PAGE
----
A. Both these net-libs do indeed run over tcp-ip, so there are three reasons why ip sockets may work and named-pipes doesn't :-

1. Trusted connection. Tcp-ip sockets net-lib with SQL 6.5 and below does not require NT authentication whereas the other two do. For trusted connections you must be connecting from an NT domain/userid that the SQL Server machine can authenticate via it's domain controller - usually this means a trust is needed if different NT domains are used for client and server.

To prove whether this works or not you can do a NET VIEW \\servername from the client. If this returns "invalid logon", "no domain controller exists" or "access denied" then the appropriate trust/credentials are not in place.

2. Name resolution. You have probably done a PING <servername> and it has returned ok. This is fine for tcp-ip sockets as the name resolution methods are the same for PING as for sockets. However, for named-pipes a different set of name-resolution methods is used (see NT Resource Kit/Technet for full details). Try a NET VIEW \\servername from the client to see if this connects ok - if it gets "error 53" then name resolution is probably the problem.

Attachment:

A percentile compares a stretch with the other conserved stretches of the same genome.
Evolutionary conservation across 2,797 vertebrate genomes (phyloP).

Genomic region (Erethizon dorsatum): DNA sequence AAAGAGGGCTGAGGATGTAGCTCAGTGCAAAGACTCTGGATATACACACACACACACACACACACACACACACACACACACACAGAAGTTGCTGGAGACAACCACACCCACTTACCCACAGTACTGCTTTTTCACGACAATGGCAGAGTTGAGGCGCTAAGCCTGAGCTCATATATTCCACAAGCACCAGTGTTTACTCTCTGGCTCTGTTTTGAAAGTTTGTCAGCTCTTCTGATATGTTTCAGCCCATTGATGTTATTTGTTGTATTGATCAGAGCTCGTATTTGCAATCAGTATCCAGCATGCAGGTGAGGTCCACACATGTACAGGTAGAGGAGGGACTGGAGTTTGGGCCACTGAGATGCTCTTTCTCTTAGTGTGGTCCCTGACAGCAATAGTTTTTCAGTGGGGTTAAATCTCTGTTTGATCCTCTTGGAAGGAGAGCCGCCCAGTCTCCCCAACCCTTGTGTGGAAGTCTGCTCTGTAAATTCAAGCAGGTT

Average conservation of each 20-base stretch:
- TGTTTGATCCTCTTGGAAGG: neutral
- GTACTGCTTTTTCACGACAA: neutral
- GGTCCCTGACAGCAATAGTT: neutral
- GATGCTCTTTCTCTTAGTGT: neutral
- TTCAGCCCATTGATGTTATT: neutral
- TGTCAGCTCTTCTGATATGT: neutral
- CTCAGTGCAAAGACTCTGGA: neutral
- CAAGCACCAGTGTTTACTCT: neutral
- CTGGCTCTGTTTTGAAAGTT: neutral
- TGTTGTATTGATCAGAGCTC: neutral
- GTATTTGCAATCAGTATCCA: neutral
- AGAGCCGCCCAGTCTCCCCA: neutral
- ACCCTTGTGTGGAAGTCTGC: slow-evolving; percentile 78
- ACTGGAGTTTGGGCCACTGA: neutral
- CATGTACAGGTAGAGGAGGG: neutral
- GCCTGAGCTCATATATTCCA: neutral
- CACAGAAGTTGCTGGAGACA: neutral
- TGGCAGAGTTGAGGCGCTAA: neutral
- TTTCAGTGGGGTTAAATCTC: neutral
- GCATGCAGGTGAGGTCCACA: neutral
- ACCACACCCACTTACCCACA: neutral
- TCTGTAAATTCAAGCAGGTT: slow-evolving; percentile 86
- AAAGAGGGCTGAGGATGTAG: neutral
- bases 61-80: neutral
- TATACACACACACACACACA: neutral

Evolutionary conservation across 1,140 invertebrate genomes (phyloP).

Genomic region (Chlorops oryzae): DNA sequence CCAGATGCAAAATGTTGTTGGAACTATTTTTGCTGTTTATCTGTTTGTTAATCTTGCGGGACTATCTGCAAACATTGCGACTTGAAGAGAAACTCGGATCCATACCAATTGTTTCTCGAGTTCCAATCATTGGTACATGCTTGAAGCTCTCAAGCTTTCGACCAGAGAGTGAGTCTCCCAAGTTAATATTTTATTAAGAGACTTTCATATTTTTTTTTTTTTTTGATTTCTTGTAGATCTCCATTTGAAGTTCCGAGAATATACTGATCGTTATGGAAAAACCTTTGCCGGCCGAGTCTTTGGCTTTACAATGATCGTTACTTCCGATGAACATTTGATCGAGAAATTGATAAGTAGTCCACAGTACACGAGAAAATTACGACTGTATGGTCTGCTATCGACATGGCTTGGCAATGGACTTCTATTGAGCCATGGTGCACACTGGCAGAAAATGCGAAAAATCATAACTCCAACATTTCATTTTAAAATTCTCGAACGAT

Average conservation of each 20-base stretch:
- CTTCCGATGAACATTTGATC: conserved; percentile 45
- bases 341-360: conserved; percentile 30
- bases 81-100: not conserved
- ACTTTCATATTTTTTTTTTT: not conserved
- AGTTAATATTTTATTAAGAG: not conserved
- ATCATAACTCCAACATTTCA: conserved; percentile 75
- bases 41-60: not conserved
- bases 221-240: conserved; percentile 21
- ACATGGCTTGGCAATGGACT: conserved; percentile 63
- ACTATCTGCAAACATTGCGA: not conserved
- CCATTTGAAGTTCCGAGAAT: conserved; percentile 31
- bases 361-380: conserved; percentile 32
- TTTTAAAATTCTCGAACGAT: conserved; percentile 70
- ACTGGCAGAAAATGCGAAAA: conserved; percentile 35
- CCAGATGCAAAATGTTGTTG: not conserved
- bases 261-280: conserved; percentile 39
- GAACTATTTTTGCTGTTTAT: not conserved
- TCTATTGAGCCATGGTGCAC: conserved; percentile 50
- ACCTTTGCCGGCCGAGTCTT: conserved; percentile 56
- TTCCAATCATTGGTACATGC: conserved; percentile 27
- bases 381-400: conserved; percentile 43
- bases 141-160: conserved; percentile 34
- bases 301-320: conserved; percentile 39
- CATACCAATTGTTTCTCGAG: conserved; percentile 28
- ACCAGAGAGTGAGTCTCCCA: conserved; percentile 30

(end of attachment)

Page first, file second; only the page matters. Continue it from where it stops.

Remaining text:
3. Firewall sockets. Each of the net-libs use different tcp-ip port numbers, so if there is a firewall involved maybe the correct ports are not being opened :-

For tcp-ip sockets the default port for SQL Server is 1433.

For multi-protocol (rpc) the ports are normally variable, but you can fix them. See Q164667 in the Microsoft knowledgebase for details.

For named-pipes over ip 137/138/139 are used. As these are the same ones used for file/print it is not recommended you allow these through the firewall.